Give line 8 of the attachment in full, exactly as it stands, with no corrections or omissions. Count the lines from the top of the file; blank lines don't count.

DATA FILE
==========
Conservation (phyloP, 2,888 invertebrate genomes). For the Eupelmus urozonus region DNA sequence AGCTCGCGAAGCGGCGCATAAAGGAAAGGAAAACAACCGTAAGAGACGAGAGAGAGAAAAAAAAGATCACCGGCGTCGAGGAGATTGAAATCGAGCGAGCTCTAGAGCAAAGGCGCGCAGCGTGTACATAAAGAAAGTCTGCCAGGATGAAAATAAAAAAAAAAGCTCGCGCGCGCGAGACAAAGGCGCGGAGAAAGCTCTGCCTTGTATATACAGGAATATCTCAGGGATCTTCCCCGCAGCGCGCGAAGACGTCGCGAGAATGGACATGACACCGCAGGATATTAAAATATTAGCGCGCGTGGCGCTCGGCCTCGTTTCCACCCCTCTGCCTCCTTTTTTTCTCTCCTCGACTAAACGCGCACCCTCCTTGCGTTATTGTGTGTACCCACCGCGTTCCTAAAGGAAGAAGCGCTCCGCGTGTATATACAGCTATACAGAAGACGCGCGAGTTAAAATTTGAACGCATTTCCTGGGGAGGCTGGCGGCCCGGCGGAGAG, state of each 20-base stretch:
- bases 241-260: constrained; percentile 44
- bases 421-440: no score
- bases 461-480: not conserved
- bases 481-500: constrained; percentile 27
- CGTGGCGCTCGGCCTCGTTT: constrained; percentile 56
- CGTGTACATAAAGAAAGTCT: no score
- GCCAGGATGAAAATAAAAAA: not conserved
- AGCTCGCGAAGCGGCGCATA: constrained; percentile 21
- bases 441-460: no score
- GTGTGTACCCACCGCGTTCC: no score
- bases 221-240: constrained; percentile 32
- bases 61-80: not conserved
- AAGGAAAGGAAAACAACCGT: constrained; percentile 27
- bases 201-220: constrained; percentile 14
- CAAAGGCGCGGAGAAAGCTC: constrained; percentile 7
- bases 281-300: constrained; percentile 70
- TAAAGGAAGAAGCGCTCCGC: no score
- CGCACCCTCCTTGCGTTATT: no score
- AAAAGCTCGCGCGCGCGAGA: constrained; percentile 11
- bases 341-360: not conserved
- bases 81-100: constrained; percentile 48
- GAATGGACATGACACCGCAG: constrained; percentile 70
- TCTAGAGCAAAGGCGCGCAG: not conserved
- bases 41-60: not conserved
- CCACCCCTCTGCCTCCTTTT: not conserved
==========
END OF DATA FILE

- GCCAGGATGAAAATAAAAAA: not conserved